Partial Plates?

Partial Earthquake Plate
This picture from 120 Tradd Street shows earthquake plates at different levels along a belt course detail. All earthquake plates in Charleston are refits to existing buildings, and sometimes, the fir wasn’t easy to make. The technical name for these plates is “gib” plate, a technology that had existed long before the 1886 earthquake shattered Charleston walls with tremors measuring an estimated 7.3 on the Richter Scale (that’s because the Richter Scale didn’t exist until nearly fifty years later and all numbers are estimates). A gib plate is an adjustable metal brace, in which iron rods were connected by inserting through spaces between flooring and joining with a turnbuckle. To hold the wall in place theoretically, they were capped by a washer plate and bolted tight.
A belt course, like the one pictured, is an exterior detail made from extending the courses of brick at a certain point, then stuccoing over to create a spatial look between floors. It was less efficient to cut through the extra brick course than either above or below it, and if the brickmasons’ work was not level with the framing, the rod would be obstructed as it obviously was here, so either the separate rods go through at slightly different levels, or the belt course was removed and relaid between the plates, or they simply were cut to fit.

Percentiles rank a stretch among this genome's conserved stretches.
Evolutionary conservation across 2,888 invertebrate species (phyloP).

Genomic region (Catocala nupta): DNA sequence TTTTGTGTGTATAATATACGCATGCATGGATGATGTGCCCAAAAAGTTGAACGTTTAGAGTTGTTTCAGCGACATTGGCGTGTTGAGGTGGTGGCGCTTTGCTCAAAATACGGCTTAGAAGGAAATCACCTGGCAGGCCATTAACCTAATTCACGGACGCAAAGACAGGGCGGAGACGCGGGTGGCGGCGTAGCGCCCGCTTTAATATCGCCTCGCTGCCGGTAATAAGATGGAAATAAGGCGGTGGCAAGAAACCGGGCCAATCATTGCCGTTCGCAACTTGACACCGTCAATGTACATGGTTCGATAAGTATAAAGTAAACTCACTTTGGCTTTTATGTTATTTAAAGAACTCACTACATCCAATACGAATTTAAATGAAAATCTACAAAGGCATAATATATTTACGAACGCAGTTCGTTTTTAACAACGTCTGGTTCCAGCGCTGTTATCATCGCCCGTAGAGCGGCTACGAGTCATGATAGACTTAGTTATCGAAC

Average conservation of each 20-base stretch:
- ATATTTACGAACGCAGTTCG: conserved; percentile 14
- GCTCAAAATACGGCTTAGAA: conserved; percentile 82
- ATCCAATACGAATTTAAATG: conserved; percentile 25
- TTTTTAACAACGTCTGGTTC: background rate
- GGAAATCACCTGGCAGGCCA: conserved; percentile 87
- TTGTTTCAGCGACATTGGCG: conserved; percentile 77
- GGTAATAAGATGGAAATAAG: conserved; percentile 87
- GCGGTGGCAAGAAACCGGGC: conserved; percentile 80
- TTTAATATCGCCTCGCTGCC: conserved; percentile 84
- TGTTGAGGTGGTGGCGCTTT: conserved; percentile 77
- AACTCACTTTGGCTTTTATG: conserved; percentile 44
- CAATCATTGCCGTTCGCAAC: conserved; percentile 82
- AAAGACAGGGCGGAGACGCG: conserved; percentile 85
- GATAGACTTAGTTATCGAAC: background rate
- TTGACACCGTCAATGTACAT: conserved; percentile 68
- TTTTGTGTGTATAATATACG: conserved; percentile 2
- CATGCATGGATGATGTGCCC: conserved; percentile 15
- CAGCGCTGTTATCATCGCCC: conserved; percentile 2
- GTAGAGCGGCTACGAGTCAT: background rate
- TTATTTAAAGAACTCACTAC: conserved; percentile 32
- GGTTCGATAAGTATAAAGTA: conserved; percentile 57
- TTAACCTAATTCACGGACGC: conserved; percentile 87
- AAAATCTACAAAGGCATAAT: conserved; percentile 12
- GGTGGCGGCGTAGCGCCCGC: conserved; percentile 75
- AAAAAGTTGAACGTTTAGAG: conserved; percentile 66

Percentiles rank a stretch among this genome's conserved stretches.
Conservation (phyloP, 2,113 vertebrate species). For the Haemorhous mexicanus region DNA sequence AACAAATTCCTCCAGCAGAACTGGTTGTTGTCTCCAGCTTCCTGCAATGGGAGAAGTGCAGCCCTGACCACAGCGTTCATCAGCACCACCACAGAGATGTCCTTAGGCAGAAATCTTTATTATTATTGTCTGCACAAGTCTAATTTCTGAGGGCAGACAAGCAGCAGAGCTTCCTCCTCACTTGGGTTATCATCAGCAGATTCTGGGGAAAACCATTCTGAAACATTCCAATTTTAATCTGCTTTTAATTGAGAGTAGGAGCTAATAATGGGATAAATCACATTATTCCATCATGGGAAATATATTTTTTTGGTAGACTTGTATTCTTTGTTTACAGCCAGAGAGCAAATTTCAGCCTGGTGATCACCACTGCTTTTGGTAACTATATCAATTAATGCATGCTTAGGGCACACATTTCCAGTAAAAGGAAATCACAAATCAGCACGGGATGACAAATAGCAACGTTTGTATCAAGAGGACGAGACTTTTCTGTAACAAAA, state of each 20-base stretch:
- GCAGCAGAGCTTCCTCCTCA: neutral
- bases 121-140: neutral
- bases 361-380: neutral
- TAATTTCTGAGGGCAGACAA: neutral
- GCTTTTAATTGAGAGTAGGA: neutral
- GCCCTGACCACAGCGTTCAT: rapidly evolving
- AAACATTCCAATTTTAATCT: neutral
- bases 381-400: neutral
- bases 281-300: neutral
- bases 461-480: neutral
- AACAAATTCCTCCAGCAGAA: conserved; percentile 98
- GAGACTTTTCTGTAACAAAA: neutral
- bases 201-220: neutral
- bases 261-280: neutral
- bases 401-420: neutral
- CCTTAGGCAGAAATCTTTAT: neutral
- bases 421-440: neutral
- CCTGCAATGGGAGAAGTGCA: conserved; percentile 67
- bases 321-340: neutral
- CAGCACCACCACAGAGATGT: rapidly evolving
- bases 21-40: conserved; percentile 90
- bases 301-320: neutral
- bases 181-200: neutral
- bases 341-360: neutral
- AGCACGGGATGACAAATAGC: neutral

It was not uncommon to fix gib plates on damaged buildings were bricks had fallen and then re-brick over them, as can be seen from Stoll’s Alley on the Northwest corner of the house at 47 East Bay Street, whose corner “coin” had obviously come off during the earthquake, a gib plate affixed, then the coin rebuilt on top of the plate. So, if you look closely around Charleston, you will see the partial earthquake plate look in several locations.

Leave a Reply

Your email address will not be published. Required fields are marked *